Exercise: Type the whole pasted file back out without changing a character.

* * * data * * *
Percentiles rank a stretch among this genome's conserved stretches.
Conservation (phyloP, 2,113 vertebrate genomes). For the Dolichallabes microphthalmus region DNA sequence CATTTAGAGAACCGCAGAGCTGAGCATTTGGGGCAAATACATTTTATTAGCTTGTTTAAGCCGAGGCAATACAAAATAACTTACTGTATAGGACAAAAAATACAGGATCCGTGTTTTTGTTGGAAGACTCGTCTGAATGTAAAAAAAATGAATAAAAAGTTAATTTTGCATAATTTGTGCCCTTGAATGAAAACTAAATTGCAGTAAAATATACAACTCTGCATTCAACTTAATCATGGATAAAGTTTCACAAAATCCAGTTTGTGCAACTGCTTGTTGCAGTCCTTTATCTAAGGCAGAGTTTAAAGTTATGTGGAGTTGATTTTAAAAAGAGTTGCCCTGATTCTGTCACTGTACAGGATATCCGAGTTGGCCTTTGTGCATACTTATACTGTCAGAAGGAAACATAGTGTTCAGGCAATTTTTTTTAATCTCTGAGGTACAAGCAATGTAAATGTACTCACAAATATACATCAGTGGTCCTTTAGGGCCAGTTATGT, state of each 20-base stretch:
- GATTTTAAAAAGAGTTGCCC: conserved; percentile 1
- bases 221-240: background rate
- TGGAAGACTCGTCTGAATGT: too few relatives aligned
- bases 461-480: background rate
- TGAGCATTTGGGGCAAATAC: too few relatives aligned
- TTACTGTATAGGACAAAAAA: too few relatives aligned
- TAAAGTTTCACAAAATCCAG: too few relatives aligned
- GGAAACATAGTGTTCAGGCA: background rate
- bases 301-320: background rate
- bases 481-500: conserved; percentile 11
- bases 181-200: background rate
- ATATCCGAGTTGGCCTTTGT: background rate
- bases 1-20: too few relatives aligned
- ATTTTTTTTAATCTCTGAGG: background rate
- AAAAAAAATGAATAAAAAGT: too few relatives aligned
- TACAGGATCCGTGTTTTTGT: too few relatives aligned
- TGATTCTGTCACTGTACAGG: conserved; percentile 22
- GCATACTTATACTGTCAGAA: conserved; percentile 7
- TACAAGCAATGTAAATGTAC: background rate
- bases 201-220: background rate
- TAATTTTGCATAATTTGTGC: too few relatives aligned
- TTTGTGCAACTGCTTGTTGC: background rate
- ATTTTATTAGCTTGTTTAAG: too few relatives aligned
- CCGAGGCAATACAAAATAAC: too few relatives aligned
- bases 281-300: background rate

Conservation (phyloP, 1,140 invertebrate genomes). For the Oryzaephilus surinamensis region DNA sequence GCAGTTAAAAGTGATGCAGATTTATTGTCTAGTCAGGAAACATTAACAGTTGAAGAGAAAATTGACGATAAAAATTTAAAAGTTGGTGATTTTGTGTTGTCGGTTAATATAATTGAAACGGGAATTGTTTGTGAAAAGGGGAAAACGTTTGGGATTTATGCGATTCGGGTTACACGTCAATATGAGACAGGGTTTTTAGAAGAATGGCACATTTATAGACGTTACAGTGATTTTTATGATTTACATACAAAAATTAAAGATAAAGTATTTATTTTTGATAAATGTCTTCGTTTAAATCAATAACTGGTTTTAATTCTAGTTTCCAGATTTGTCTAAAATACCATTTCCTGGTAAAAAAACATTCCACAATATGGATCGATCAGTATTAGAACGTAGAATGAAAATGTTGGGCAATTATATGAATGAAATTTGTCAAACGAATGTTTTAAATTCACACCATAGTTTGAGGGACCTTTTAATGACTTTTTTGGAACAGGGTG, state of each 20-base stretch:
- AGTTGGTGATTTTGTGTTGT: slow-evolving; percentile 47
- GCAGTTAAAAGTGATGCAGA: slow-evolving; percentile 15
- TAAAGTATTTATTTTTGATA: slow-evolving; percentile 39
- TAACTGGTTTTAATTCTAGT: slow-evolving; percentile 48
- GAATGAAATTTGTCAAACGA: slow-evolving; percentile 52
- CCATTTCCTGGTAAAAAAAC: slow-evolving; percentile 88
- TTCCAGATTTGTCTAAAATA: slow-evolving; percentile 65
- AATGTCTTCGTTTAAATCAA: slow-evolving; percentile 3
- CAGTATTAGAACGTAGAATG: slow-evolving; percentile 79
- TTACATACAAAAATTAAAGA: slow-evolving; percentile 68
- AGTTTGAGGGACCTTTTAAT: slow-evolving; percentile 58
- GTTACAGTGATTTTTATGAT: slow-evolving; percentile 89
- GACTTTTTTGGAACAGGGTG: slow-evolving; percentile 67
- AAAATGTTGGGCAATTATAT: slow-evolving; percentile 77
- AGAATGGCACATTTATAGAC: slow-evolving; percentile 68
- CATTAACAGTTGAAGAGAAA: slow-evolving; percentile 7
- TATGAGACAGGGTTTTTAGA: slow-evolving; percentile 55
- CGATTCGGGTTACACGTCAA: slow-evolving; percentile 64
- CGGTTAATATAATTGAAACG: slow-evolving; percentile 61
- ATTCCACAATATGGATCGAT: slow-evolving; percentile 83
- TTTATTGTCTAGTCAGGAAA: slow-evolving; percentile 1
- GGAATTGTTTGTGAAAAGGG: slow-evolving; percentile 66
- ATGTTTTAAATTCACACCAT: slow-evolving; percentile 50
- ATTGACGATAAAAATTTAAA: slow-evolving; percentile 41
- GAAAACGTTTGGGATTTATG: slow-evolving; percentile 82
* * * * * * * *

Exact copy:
Percentiles rank a stretch among this genome's conserved stretches.
Conservation (phyloP, 2,113 vertebrate genomes). For the Dolichallabes microphthalmus region DNA sequence CATTTAGAGAACCGCAGAGCTGAGCATTTGGGGCAAATACATTTTATTAGCTTGTTTAAGCCGAGGCAATACAAAATAACTTACTGTATAGGACAAAAAATACAGGATCCGTGTTTTTGTTGGAAGACTCGTCTGAATGTAAAAAAAATGAATAAAAAGTTAATTTTGCATAATTTGTGCCCTTGAATGAAAACTAAATTGCAGTAAAATATACAACTCTGCATTCAACTTAATCATGGATAAAGTTTCACAAAATCCAGTTTGTGCAACTGCTTGTTGCAGTCCTTTATCTAAGGCAGAGTTTAAAGTTATGTGGAGTTGATTTTAAAAAGAGTTGCCCTGATTCTGTCACTGTACAGGATATCCGAGTTGGCCTTTGTGCATACTTATACTGTCAGAAGGAAACATAGTGTTCAGGCAATTTTTTTTAATCTCTGAGGTACAAGCAATGTAAATGTACTCACAAATATACATCAGTGGTCCTTTAGGGCCAGTTATGT, state of each 20-base stretch:
- GATTTTAAAAAGAGTTGCCC: conserved; percentile 1
- bases 221-240: background rate
- TGGAAGACTCGTCTGAATGT: too few relatives aligned
- bases 461-480: background rate
- TGAGCATTTGGGGCAAATAC: too few relatives aligned
- TTACTGTATAGGACAAAAAA: too few relatives aligned
- TAAAGTTTCACAAAATCCAG: too few relatives aligned
- GGAAACATAGTGTTCAGGCA: background rate
- bases 301-320: background rate
- bases 481-500: conserved; percentile 11
- bases 181-200: background rate
- ATATCCGAGTTGGCCTTTGT: background rate
- bases 1-20: too few relatives aligned
- ATTTTTTTTAATCTCTGAGG: background rate
- AAAAAAAATGAATAAAAAGT: too few relatives aligned
- TACAGGATCCGTGTTTTTGT: too few relatives aligned
- TGATTCTGTCACTGTACAGG: conserved; percentile 22
- GCATACTTATACTGTCAGAA: conserved; percentile 7
- TACAAGCAATGTAAATGTAC: background rate
- bases 201-220: background rate
- TAATTTTGCATAATTTGTGC: too few relatives aligned
- TTTGTGCAACTGCTTGTTGC: background rate
- ATTTTATTAGCTTGTTTAAG: too few relatives aligned
- CCGAGGCAATACAAAATAAC: too few relatives aligned
- bases 281-300: background rate

Conservation (phyloP, 1,140 invertebrate genomes). For the Oryzaephilus surinamensis region DNA sequence GCAGTTAAAAGTGATGCAGATTTATTGTCTAGTCAGGAAACATTAACAGTTGAAGAGAAAATTGACGATAAAAATTTAAAAGTTGGTGATTTTGTGTTGTCGGTTAATATAATTGAAACGGGAATTGTTTGTGAAAAGGGGAAAACGTTTGGGATTTATGCGATTCGGGTTACACGTCAATATGAGACAGGGTTTTTAGAAGAATGGCACATTTATAGACGTTACAGTGATTTTTATGATTTACATACAAAAATTAAAGATAAAGTATTTATTTTTGATAAATGTCTTCGTTTAAATCAATAACTGGTTTTAATTCTAGTTTCCAGATTTGTCTAAAATACCATTTCCTGGTAAAAAAACATTCCACAATATGGATCGATCAGTATTAGAACGTAGAATGAAAATGTTGGGCAATTATATGAATGAAATTTGTCAAACGAATGTTTTAAATTCACACCATAGTTTGAGGGACCTTTTAATGACTTTTTTGGAACAGGGTG, state of each 20-base stretch:
- AGTTGGTGATTTTGTGTTGT: slow-evolving; percentile 47
- GCAGTTAAAAGTGATGCAGA: slow-evolving; percentile 15
- TAAAGTATTTATTTTTGATA: slow-evolving; percentile 39
- TAACTGGTTTTAATTCTAGT: slow-evolving; percentile 48
- GAATGAAATTTGTCAAACGA: slow-evolving; percentile 52
- CCATTTCCTGGTAAAAAAAC: slow-evolving; percentile 88
- TTCCAGATTTGTCTAAAATA: slow-evolving; percentile 65
- AATGTCTTCGTTTAAATCAA: slow-evolving; percentile 3
- CAGTATTAGAACGTAGAATG: slow-evolving; percentile 79
- TTACATACAAAAATTAAAGA: slow-evolving; percentile 68
- AGTTTGAGGGACCTTTTAAT: slow-evolving; percentile 58
- GTTACAGTGATTTTTATGAT: slow-evolving; percentile 89
- GACTTTTTTGGAACAGGGTG: slow-evolving; percentile 67
- AAAATGTTGGGCAATTATAT: slow-evolving; percentile 77
- AGAATGGCACATTTATAGAC: slow-evolving; percentile 68
- CATTAACAGTTGAAGAGAAA: slow-evolving; percentile 7
- TATGAGACAGGGTTTTTAGA: slow-evolving; percentile 55
- CGATTCGGGTTACACGTCAA: slow-evolving; percentile 64
- CGGTTAATATAATTGAAACG: slow-evolving; percentile 61
- ATTCCACAATATGGATCGAT: slow-evolving; percentile 83
- TTTATTGTCTAGTCAGGAAA: slow-evolving; percentile 1
- GGAATTGTTTGTGAAAAGGG: slow-evolving; percentile 66
- ATGTTTTAAATTCACACCAT: slow-evolving; percentile 50
- ATTGACGATAAAAATTTAAA: slow-evolving; percentile 41
- GAAAACGTTTGGGATTTATG: slow-evolving; percentile 82